MANSFIELD - A slightly graying, still slender 48-year-old Michelle Rohl, assistant coach for the women's cross- country team at Mansfield University, took the microphone Thursday to talk to a few hundred kids about her experience as an Olympic race-walker.
With the start of the 2014 Winter Olympic Games in Sochi on Thursday, Rohl was invited by former university professor Ron Remy and school officials to come to the high school and talk about her experience in the Olympics 14 years ago.
Before giving a demonstration at the request of a student, who asked, "can you show us how fast can you walk now," Rohl said she is 50 pounds heavier since her days as an Olympic race walker, and "a lot older."
But, she then proceeded to bring applause and cheers from the students as she blew everyone away with her speed and agility, flying around the high school gym in her race-walking uniform, which she had on under her sweatsuit.
Rohl said she was a 1,500-meter cross-country runner in college.
In 1990, she decided to train for race walking, which she said "is a big difference from running." Rohl made the Olympic team the first year women's race walking was added to the games, 1992, when she raced 10,000 meters.
She competed in three Olympic Games - the first in 1992 in Barcelona, Spain; the second in 1996 in Atlanta, Georgia; and the third in Sydney, Australia in 2000.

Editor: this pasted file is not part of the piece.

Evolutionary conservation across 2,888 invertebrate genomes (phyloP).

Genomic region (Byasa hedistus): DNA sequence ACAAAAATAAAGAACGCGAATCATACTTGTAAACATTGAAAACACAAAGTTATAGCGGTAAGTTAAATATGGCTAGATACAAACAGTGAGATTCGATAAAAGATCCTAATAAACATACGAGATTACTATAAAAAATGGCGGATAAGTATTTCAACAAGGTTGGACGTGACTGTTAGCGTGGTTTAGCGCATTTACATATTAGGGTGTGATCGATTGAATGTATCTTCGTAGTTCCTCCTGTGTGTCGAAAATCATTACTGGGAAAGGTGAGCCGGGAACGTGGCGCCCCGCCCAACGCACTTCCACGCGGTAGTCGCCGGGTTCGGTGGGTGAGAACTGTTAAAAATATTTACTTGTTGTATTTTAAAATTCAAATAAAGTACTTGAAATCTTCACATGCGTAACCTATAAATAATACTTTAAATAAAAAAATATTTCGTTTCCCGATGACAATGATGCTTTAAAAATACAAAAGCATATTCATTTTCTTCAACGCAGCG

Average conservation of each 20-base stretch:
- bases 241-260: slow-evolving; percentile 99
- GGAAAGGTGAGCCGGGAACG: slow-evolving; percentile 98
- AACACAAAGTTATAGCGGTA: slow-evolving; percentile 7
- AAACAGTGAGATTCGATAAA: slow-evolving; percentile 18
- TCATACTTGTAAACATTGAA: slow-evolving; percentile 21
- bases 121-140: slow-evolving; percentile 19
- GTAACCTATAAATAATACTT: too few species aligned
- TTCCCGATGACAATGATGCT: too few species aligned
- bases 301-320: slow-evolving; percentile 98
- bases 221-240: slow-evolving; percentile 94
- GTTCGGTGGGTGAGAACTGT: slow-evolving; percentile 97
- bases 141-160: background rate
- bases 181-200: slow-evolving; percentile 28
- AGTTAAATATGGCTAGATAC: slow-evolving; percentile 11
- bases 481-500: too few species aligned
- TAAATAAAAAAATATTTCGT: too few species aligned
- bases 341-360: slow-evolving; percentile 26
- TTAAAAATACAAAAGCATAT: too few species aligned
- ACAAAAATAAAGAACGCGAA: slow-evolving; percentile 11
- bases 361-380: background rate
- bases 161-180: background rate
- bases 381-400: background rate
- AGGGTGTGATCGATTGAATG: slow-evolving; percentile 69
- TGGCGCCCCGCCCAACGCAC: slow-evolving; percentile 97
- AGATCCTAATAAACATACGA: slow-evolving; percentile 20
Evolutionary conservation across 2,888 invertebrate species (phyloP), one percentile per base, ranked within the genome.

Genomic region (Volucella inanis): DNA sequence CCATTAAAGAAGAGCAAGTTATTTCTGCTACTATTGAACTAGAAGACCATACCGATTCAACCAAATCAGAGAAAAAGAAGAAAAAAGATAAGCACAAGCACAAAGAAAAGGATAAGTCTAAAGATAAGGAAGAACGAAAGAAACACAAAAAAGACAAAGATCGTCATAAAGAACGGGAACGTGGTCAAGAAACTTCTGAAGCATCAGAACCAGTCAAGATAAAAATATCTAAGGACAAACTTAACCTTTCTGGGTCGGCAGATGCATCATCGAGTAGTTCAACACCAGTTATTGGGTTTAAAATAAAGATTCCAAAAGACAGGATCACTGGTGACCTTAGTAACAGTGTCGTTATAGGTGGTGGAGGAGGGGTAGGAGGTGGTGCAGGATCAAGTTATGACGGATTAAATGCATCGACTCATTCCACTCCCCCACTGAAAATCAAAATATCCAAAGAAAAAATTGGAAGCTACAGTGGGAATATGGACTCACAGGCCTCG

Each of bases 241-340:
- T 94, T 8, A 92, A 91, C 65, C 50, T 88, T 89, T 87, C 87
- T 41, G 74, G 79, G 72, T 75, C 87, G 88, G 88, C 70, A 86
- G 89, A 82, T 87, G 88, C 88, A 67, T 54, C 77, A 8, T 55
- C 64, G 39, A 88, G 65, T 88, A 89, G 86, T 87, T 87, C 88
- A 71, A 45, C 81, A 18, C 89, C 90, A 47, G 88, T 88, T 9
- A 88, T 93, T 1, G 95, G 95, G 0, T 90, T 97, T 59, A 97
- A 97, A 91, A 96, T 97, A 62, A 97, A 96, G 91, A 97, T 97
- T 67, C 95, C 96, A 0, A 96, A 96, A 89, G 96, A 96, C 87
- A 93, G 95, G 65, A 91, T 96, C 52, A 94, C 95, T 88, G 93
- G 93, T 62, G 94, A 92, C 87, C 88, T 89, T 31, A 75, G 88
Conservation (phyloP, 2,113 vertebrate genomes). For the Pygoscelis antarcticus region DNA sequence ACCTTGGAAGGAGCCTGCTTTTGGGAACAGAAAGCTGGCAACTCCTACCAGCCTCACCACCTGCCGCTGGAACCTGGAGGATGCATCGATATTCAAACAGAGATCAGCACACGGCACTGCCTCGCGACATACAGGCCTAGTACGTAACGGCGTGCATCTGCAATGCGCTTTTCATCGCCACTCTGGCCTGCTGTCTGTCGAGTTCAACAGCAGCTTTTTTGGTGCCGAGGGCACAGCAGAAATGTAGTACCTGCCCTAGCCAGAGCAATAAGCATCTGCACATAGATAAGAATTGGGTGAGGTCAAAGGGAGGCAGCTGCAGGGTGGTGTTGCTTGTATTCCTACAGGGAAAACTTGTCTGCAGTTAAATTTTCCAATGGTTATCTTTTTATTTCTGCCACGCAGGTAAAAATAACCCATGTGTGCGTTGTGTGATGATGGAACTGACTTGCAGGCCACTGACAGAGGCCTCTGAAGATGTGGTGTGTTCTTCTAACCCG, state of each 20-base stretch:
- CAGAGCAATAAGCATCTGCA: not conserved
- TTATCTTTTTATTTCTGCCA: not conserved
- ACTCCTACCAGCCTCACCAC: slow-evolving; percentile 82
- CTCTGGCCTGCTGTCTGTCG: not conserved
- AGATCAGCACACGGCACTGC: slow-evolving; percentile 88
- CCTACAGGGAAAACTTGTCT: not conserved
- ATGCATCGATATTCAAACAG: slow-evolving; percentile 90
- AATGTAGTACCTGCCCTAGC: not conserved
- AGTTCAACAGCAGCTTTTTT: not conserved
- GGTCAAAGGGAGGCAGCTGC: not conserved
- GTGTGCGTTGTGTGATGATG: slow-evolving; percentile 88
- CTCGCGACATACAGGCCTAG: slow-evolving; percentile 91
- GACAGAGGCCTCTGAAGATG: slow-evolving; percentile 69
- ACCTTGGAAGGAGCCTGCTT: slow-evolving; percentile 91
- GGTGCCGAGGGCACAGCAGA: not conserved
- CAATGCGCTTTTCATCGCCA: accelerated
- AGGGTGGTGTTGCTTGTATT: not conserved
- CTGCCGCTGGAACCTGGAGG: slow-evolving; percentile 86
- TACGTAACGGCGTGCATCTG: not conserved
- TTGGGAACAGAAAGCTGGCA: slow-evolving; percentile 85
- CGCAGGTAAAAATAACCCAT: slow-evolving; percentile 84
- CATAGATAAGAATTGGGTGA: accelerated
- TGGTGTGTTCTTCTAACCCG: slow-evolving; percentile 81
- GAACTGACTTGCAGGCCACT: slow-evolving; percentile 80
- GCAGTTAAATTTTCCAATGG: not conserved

She told the students about the history of the Olympics first, and how women really were not allowed to participate in most sports until the 1970s, after Title 9 brought gender equality to high school sports.
"Before that girls' sports were intramural only. Girls never left the school to compete against other girls," she said.
Though she never placed better in the Olympics than 14th in 1996, Rohl is a five-time USA Indoor Champion, winning in 1995, 1996, 1998, 2000 and 2001; and a four-time U.S. outdoor 12.4 miles champion in 1999 through 2001 and 2003. She also won silver and bronze medals at the Pan American Games in 1995 and 1999.
Rohl holds three current American records; in the 6.21-mile walk, 44:17, set on Aug. 7, 1995, in Goteborg, Sweden; the 12.4-mile race walk, 1:31:51, set on May 13, 2000, in Kenosha, Wisc.; and the 9.32-mile race walk, 1:08:35, also set in Kenosha en route to the 12.4-mile record.
She encouraged girls and boys to participate in sports for the love of fitness and the potential chance to compete globally.
"Girls today don't know how we had to fight for sports," she said. "It's important for girls to compete and value this opportunity to compete."
Rohl gave a lot of credit to one of her heroines, "Francie" Larrieu, of Palo Alto, Calif.
"Francie was the first, and only, woman to compete in the 1976 800-meter run, when it was introduced for women," Rohl said.
"She worked hard to fight for women's rights in sports," she added. "Because of her, I didn't have to fight as hard."
Rohl also talked about security in response to a question from a student.
"We were always concerned about security," she said, explaining that a police escort accompanied her team on its route to Barcelona from the Paris airport.
"Every year you see there is a security concern. It started in 1972 when the Israeli team was killed. Before that they didn't realize they needed security," she said.